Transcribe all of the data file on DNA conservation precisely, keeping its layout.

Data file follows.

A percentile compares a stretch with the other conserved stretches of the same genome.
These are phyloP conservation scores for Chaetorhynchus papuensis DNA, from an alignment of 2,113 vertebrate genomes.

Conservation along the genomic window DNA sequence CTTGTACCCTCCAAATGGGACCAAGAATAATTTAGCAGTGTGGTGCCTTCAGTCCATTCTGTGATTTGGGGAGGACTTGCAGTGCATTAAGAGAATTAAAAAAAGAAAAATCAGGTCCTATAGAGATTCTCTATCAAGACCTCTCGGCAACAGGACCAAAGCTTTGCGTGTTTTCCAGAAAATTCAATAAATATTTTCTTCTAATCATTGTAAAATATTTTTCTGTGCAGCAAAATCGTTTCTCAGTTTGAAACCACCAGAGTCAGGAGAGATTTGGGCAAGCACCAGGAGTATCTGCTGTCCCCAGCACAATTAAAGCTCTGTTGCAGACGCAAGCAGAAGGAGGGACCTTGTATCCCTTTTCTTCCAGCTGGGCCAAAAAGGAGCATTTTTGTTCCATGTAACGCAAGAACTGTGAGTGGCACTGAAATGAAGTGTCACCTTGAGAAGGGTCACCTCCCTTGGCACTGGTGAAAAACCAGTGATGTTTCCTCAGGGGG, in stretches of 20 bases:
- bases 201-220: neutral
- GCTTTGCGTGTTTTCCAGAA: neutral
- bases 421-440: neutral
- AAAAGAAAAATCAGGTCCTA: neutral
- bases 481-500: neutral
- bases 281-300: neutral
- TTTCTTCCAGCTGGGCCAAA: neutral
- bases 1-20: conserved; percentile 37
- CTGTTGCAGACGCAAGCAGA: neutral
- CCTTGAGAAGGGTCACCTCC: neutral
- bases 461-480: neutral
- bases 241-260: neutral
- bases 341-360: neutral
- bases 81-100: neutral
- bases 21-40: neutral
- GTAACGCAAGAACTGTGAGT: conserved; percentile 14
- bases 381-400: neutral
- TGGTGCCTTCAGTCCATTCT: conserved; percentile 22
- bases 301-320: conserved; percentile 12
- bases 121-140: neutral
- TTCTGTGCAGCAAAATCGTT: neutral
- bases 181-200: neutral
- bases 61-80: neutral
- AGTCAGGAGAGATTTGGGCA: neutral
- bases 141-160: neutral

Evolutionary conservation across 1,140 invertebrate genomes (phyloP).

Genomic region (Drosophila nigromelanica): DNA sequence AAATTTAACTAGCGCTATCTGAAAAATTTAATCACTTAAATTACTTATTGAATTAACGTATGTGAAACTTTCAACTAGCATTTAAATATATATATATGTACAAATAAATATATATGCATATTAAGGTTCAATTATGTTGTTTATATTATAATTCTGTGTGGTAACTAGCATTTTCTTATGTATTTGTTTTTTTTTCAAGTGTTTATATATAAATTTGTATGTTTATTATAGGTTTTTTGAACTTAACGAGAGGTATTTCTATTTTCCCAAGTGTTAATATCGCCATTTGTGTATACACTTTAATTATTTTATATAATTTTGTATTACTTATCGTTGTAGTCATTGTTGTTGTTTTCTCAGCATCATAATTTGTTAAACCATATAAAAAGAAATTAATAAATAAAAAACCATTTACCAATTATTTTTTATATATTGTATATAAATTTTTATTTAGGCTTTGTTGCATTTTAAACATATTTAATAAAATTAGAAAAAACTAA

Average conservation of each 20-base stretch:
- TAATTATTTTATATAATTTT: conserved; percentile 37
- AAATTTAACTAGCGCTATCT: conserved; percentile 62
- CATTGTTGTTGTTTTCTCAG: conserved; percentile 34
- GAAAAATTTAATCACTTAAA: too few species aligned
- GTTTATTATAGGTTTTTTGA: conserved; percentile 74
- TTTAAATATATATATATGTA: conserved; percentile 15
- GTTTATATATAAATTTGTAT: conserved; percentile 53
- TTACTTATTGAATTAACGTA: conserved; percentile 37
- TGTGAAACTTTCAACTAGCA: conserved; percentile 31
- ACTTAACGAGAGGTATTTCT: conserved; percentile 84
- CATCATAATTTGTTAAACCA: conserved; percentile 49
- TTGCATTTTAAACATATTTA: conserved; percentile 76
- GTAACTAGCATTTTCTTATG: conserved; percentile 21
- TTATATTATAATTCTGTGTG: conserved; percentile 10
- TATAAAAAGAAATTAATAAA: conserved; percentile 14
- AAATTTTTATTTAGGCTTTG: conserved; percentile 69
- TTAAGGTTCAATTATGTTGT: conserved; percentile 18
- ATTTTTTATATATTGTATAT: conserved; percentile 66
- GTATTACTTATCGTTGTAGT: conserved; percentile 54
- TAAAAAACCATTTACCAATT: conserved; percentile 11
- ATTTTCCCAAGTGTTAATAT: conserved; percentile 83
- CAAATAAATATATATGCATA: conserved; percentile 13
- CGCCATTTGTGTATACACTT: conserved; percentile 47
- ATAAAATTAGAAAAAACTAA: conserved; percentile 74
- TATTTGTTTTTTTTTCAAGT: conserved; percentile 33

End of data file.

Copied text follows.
A percentile compares a stretch with the other conserved stretches of the same genome.
These are phyloP conservation scores for Chaetorhynchus papuensis DNA, from an alignment of 2,113 vertebrate genomes.

Conservation along the genomic window DNA sequence CTTGTACCCTCCAAATGGGACCAAGAATAATTTAGCAGTGTGGTGCCTTCAGTCCATTCTGTGATTTGGGGAGGACTTGCAGTGCATTAAGAGAATTAAAAAAAGAAAAATCAGGTCCTATAGAGATTCTCTATCAAGACCTCTCGGCAACAGGACCAAAGCTTTGCGTGTTTTCCAGAAAATTCAATAAATATTTTCTTCTAATCATTGTAAAATATTTTTCTGTGCAGCAAAATCGTTTCTCAGTTTGAAACCACCAGAGTCAGGAGAGATTTGGGCAAGCACCAGGAGTATCTGCTGTCCCCAGCACAATTAAAGCTCTGTTGCAGACGCAAGCAGAAGGAGGGACCTTGTATCCCTTTTCTTCCAGCTGGGCCAAAAAGGAGCATTTTTGTTCCATGTAACGCAAGAACTGTGAGTGGCACTGAAATGAAGTGTCACCTTGAGAAGGGTCACCTCCCTTGGCACTGGTGAAAAACCAGTGATGTTTCCTCAGGGGG, in stretches of 20 bases:
- bases 201-220: neutral
- GCTTTGCGTGTTTTCCAGAA: neutral
- bases 421-440: neutral
- AAAAGAAAAATCAGGTCCTA: neutral
- bases 481-500: neutral
- bases 281-300: neutral
- TTTCTTCCAGCTGGGCCAAA: neutral
- bases 1-20: conserved; percentile 37
- CTGTTGCAGACGCAAGCAGA: neutral
- CCTTGAGAAGGGTCACCTCC: neutral
- bases 461-480: neutral
- bases 241-260: neutral
- bases 341-360: neutral
- bases 81-100: neutral
- bases 21-40: neutral
- GTAACGCAAGAACTGTGAGT: conserved; percentile 14
- bases 381-400: neutral
- TGGTGCCTTCAGTCCATTCT: conserved; percentile 22
- bases 301-320: conserved; percentile 12
- bases 121-140: neutral
- TTCTGTGCAGCAAAATCGTT: neutral
- bases 181-200: neutral
- bases 61-80: neutral
- AGTCAGGAGAGATTTGGGCA: neutral
- bases 141-160: neutral

Evolutionary conservation across 1,140 invertebrate genomes (phyloP).

Genomic region (Drosophila nigromelanica): DNA sequence AAATTTAACTAGCGCTATCTGAAAAATTTAATCACTTAAATTACTTATTGAATTAACGTATGTGAAACTTTCAACTAGCATTTAAATATATATATATGTACAAATAAATATATATGCATATTAAGGTTCAATTATGTTGTTTATATTATAATTCTGTGTGGTAACTAGCATTTTCTTATGTATTTGTTTTTTTTTCAAGTGTTTATATATAAATTTGTATGTTTATTATAGGTTTTTTGAACTTAACGAGAGGTATTTCTATTTTCCCAAGTGTTAATATCGCCATTTGTGTATACACTTTAATTATTTTATATAATTTTGTATTACTTATCGTTGTAGTCATTGTTGTTGTTTTCTCAGCATCATAATTTGTTAAACCATATAAAAAGAAATTAATAAATAAAAAACCATTTACCAATTATTTTTTATATATTGTATATAAATTTTTATTTAGGCTTTGTTGCATTTTAAACATATTTAATAAAATTAGAAAAAACTAA

Average conservation of each 20-base stretch:
- TAATTATTTTATATAATTTT: conserved; percentile 37
- AAATTTAACTAGCGCTATCT: conserved; percentile 62
- CATTGTTGTTGTTTTCTCAG: conserved; percentile 34
- GAAAAATTTAATCACTTAAA: too few species aligned
- GTTTATTATAGGTTTTTTGA: conserved; percentile 74
- TTTAAATATATATATATGTA: conserved; percentile 15
- GTTTATATATAAATTTGTAT: conserved; percentile 53
- TTACTTATTGAATTAACGTA: conserved; percentile 37
- TGTGAAACTTTCAACTAGCA: conserved; percentile 31
- ACTTAACGAGAGGTATTTCT: conserved; percentile 84
- CATCATAATTTGTTAAACCA: conserved; percentile 49
- TTGCATTTTAAACATATTTA: conserved; percentile 76
- GTAACTAGCATTTTCTTATG: conserved; percentile 21
- TTATATTATAATTCTGTGTG: conserved; percentile 10
- TATAAAAAGAAATTAATAAA: conserved; percentile 14
- AAATTTTTATTTAGGCTTTG: conserved; percentile 69
- TTAAGGTTCAATTATGTTGT: conserved; percentile 18
- ATTTTTTATATATTGTATAT: conserved; percentile 66
- GTATTACTTATCGTTGTAGT: conserved; percentile 54
- TAAAAAACCATTTACCAATT: conserved; percentile 11
- ATTTTCCCAAGTGTTAATAT: conserved; percentile 83
- CAAATAAATATATATGCATA: conserved; percentile 13
- CGCCATTTGTGTATACACTT: conserved; percentile 47
- ATAAAATTAGAAAAAACTAA: conserved; percentile 74
- TATTTGTTTTTTTTTCAAGT: conserved; percentile 33